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You can help free kidnapped BBC journalist

21 April 2007 at 19:43 | 1608 views

By Abayomi Charles Roberts

Alan Johnston’s next birthday is in less than a month, on May 17. Sadly, his family is worried about his life and health because Alan has been missing since March 12 this year. Masked gunmen kidnapped him, reportedly, on his way home from work.

Actually, it was only a temporary home. Alan (photo) is a journalist from Britain who had made Gaza City his second home to enable him to do his work as a reporter. He had been staying there for the past three years and was due to return home when his posting was to have ended - a few weeks after the day he went missing.

Alan Johnston’s employers, the British Broadcasting Corporation (BBC); colleagues at the BBC, journalists in the Middle East; Palestinian politicians, even the new UN Secretary-General, Ban Ki-Moon, and the EU, have all expressed their concern and called on Alan’s abductors to release him. However, Alan remains missing. In fact, fears for his life heightened when a Palestinian group claimed to have killed him.

The media community and the rest of the world held their breath in anxiety, fear and frustration, until the President of the Palestinian Authority countered the claims on Thursday, April 19. “Our intelligence services have confirmed to me that he (Johnston) is alive,” Mr. Mahmoud Abbas told journalists in Sweden, according to the BBC.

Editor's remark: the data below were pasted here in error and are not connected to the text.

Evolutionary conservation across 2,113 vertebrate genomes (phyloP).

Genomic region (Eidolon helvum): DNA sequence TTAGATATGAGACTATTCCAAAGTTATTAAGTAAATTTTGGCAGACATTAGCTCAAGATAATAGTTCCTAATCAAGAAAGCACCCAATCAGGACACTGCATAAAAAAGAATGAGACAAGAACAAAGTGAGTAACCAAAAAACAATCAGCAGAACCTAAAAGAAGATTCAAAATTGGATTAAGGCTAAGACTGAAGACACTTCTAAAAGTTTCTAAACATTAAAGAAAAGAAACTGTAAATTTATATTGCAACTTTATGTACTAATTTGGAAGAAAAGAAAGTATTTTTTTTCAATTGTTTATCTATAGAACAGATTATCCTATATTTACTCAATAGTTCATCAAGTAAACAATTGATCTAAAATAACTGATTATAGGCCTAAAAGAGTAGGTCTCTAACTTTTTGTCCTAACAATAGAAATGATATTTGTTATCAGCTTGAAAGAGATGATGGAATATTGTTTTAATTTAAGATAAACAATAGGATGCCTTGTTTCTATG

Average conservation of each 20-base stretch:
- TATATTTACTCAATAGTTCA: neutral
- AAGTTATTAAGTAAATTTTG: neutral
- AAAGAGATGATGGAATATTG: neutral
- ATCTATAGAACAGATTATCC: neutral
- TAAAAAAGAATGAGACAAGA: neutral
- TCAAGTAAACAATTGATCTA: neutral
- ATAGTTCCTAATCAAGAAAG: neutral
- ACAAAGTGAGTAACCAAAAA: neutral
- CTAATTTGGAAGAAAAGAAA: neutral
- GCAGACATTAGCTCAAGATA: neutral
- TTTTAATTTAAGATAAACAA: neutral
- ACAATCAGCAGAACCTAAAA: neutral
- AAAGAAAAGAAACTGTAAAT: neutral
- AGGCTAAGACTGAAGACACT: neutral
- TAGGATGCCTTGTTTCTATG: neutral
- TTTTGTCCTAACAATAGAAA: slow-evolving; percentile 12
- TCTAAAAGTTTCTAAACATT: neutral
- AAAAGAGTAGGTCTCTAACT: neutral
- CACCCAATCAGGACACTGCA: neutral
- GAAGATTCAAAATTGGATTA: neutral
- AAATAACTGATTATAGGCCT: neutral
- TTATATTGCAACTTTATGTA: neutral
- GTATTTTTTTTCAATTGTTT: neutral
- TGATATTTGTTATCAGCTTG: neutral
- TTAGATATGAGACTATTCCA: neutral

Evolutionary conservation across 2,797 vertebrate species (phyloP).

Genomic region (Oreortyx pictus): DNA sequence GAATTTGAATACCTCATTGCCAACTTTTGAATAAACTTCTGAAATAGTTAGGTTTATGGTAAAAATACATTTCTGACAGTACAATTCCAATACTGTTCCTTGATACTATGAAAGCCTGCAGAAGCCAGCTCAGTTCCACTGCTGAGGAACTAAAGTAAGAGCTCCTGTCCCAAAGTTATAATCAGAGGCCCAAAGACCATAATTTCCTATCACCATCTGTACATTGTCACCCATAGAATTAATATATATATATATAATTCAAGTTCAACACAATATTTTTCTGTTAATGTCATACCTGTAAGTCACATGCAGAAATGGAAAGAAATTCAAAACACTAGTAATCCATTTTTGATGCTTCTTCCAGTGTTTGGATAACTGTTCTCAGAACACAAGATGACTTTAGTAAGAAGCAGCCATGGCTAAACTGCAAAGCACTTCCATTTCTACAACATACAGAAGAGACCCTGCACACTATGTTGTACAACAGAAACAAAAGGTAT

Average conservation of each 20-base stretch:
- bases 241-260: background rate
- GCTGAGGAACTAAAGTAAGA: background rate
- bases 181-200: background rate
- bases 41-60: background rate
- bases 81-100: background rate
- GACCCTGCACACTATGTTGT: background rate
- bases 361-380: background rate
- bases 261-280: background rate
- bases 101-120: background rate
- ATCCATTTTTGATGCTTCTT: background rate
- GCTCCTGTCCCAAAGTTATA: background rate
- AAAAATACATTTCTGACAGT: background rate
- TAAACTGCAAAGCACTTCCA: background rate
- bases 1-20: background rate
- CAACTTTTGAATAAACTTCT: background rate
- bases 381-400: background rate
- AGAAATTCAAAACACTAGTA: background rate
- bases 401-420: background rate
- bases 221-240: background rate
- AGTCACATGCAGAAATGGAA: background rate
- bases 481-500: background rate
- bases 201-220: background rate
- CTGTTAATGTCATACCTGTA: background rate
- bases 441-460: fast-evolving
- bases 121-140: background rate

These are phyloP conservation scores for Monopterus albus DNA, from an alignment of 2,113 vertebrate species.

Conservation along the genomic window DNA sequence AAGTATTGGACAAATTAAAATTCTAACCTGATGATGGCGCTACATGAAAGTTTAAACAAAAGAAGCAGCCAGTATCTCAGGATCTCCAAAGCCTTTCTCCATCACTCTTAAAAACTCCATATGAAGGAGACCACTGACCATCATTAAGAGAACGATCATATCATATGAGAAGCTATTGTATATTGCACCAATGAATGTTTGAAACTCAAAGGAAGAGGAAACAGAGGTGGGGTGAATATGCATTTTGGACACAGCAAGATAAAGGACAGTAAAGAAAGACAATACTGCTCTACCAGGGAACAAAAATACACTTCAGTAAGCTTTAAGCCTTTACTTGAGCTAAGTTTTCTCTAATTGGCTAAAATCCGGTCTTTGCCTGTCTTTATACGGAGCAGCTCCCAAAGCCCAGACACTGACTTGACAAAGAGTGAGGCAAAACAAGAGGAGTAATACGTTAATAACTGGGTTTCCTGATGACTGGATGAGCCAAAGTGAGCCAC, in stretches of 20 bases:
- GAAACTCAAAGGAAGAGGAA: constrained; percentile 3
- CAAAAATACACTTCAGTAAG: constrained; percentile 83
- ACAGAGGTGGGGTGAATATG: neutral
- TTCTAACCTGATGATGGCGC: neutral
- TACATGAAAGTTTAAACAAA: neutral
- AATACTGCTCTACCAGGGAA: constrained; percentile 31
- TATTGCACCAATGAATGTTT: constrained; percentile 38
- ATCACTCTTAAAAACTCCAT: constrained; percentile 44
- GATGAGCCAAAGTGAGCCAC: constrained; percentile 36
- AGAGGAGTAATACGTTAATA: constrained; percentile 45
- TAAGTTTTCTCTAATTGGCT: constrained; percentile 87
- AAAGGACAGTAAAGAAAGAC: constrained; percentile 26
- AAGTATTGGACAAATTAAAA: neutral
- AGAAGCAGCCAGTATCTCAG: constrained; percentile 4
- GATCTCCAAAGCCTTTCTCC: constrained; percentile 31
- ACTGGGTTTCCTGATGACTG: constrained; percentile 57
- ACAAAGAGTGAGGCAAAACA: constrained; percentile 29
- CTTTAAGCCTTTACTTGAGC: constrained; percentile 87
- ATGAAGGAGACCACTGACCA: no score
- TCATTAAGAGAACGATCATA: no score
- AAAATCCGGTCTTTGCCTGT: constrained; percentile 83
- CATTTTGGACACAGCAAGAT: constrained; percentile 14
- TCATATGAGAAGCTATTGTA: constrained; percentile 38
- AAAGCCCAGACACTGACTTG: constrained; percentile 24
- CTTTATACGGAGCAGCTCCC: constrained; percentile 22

The statement came about the time the Journalism Federation launched a special mission in Gaza to help free Alan Johnston. Aidan White, its head, is to visit Gaza to deliver a letter urging the Palestinian government and the EU to step up efforts to free Johnston. About 200 members of the EU parliament reportedly signed the letter. For his part, the EU Foreign Policy chief, Javier Solana, late last month said EU officials were doing all they can to establish the whereabouts of the missing man.

Alan Johnston’s immediate family, his employers and colleagues have not been alone in efforts to secure his safe return home. More than 30,000 people all over the world have signed a BBC petition calling for the release of Johnston. That was by Saturday, April 14. The BBC has also opened the campaign to people and groups with Internet spaces or sites, to complement its ongoing petition.

Anybody with Internet access can sign the petition. In addition, the BBC has created a system where Internet users with blogs and/or web sites can link up with the BBC to help put more pressure on the abductors to release Johnston.

To help, with your blog or web site, you may go to the Editors’ Blog section on the BBC home page. Then scroll to ‘How to Help,’ by Jon Williams.

Johnston was born in 1962 in Tanzania. He joined the BBC in 1991. He had been working in Gaza since April 2004.

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